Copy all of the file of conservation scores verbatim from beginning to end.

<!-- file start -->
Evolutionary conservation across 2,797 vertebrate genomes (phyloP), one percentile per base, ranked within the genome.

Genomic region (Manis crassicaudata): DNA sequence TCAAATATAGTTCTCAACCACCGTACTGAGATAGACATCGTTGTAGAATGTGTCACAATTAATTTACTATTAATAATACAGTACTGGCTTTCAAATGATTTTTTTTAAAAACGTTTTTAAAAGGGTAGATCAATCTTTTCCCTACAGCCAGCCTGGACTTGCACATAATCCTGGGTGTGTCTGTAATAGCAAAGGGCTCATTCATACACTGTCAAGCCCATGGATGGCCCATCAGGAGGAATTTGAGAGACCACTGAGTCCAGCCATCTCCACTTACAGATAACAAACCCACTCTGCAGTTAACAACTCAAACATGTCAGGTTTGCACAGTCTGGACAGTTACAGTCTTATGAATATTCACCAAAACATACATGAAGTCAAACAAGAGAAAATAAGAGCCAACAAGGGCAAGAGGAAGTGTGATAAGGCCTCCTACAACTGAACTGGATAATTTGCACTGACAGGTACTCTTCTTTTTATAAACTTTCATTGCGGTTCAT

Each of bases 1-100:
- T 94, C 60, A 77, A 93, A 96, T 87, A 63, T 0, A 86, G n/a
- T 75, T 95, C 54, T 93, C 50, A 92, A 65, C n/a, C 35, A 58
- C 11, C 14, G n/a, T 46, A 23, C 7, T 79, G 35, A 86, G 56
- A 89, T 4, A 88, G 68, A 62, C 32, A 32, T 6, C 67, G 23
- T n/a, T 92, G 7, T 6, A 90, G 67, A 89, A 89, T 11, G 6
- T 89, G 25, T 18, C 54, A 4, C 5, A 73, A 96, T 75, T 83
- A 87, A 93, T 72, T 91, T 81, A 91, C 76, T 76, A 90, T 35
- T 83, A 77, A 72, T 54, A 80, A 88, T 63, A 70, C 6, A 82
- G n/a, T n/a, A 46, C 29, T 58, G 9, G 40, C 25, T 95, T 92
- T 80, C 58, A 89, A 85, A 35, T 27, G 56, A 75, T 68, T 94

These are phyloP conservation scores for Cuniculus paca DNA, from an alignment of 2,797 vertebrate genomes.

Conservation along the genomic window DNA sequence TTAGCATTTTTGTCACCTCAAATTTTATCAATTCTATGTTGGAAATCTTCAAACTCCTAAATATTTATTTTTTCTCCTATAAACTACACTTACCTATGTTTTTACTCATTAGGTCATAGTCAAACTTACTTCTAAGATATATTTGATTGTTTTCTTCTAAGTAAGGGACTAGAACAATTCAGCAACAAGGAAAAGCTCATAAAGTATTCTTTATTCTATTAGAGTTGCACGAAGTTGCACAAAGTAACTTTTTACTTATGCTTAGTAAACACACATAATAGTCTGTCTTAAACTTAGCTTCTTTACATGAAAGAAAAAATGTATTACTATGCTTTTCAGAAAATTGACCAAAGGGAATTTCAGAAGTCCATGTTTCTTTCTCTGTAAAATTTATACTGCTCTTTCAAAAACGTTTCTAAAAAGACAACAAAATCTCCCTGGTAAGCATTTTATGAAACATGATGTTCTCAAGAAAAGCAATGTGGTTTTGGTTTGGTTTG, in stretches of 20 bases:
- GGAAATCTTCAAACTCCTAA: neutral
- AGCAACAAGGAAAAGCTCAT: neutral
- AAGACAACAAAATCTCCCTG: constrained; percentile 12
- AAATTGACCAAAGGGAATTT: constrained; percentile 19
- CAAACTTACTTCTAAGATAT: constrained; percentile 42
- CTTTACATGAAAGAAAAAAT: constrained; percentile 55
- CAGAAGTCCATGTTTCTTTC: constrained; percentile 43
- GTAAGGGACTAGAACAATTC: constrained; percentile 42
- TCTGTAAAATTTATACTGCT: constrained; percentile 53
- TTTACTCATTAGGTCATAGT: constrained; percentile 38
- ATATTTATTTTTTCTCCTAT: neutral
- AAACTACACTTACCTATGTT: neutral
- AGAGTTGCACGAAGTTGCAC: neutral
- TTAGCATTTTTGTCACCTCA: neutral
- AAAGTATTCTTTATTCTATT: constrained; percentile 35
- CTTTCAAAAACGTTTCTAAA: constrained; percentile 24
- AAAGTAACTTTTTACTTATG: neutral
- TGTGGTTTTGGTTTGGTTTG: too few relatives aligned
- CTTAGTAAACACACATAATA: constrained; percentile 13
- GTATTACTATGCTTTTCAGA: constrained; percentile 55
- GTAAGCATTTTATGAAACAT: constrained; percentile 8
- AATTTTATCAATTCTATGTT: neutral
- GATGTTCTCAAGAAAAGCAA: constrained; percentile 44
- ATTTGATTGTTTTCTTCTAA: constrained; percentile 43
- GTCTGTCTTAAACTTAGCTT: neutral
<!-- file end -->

Evolutionary conservation across 2,797 vertebrate genomes (phyloP), one percentile per base, ranked within the genome.

Genomic region (Manis crassicaudata): DNA sequence TCAAATATAGTTCTCAACCACCGTACTGAGATAGACATCGTTGTAGAATGTGTCACAATTAATTTACTATTAATAATACAGTACTGGCTTTCAAATGATTTTTTTTAAAAACGTTTTTAAAAGGGTAGATCAATCTTTTCCCTACAGCCAGCCTGGACTTGCACATAATCCTGGGTGTGTCTGTAATAGCAAAGGGCTCATTCATACACTGTCAAGCCCATGGATGGCCCATCAGGAGGAATTTGAGAGACCACTGAGTCCAGCCATCTCCACTTACAGATAACAAACCCACTCTGCAGTTAACAACTCAAACATGTCAGGTTTGCACAGTCTGGACAGTTACAGTCTTATGAATATTCACCAAAACATACATGAAGTCAAACAAGAGAAAATAAGAGCCAACAAGGGCAAGAGGAAGTGTGATAAGGCCTCCTACAACTGAACTGGATAATTTGCACTGACAGGTACTCTTCTTTTTATAAACTTTCATTGCGGTTCAT

Each of bases 1-100:
- T 94, C 60, A 77, A 93, A 96, T 87, A 63, T 0, A 86, G n/a
- T 75, T 95, C 54, T 93, C 50, A 92, A 65, C n/a, C 35, A 58
- C 11, C 14, G n/a, T 46, A 23, C 7, T 79, G 35, A 86, G 56
- A 89, T 4, A 88, G 68, A 62, C 32, A 32, T 6, C 67, G 23
- T n/a, T 92, G 7, T 6, A 90, G 67, A 89, A 89, T 11, G 6
- T 89, G 25, T 18, C 54, A 4, C 5, A 73, A 96, T 75, T 83
- A 87, A 93, T 72, T 91, T 81, A 91, C 76, T 76, A 90, T 35
- T 83, A 77, A 72, T 54, A 80, A 88, T 63, A 70, C 6, A 82
- G n/a, T n/a, A 46, C 29, T 58, G 9, G 40, C 25, T 95, T 92
- T 80, C 58, A 89, A 85, A 35, T 27, G 56, A 75, T 68, T 94

These are phyloP conservation scores for Cuniculus paca DNA, from an alignment of 2,797 vertebrate genomes.

Conservation along the genomic window DNA sequence TTAGCATTTTTGTCACCTCAAATTTTATCAATTCTATGTTGGAAATCTTCAAACTCCTAAATATTTATTTTTTCTCCTATAAACTACACTTACCTATGTTTTTACTCATTAGGTCATAGTCAAACTTACTTCTAAGATATATTTGATTGTTTTCTTCTAAGTAAGGGACTAGAACAATTCAGCAACAAGGAAAAGCTCATAAAGTATTCTTTATTCTATTAGAGTTGCACGAAGTTGCACAAAGTAACTTTTTACTTATGCTTAGTAAACACACATAATAGTCTGTCTTAAACTTAGCTTCTTTACATGAAAGAAAAAATGTATTACTATGCTTTTCAGAAAATTGACCAAAGGGAATTTCAGAAGTCCATGTTTCTTTCTCTGTAAAATTTATACTGCTCTTTCAAAAACGTTTCTAAAAAGACAACAAAATCTCCCTGGTAAGCATTTTATGAAACATGATGTTCTCAAGAAAAGCAATGTGGTTTTGGTTTGGTTTG, in stretches of 20 bases:
- GGAAATCTTCAAACTCCTAA: neutral
- AGCAACAAGGAAAAGCTCAT: neutral
- AAGACAACAAAATCTCCCTG: constrained; percentile 12
- AAATTGACCAAAGGGAATTT: constrained; percentile 19
- CAAACTTACTTCTAAGATAT: constrained; percentile 42
- CTTTACATGAAAGAAAAAAT: constrained; percentile 55
- CAGAAGTCCATGTTTCTTTC: constrained; percentile 43
- GTAAGGGACTAGAACAATTC: constrained; percentile 42
- TCTGTAAAATTTATACTGCT: constrained; percentile 53
- TTTACTCATTAGGTCATAGT: constrained; percentile 38
- ATATTTATTTTTTCTCCTAT: neutral
- AAACTACACTTACCTATGTT: neutral
- AGAGTTGCACGAAGTTGCAC: neutral
- TTAGCATTTTTGTCACCTCA: neutral
- AAAGTATTCTTTATTCTATT: constrained; percentile 35
- CTTTCAAAAACGTTTCTAAA: constrained; percentile 24
- AAAGTAACTTTTTACTTATG: neutral
- TGTGGTTTTGGTTTGGTTTG: too few relatives aligned
- CTTAGTAAACACACATAATA: constrained; percentile 13
- GTATTACTATGCTTTTCAGA: constrained; percentile 55
- GTAAGCATTTTATGAAACAT: constrained; percentile 8
- AATTTTATCAATTCTATGTT: neutral
- GATGTTCTCAAGAAAAGCAA: constrained; percentile 44
- ATTTGATTGTTTTCTTCTAA: constrained; percentile 43
- GTCTGTCTTAAACTTAGCTT: neutral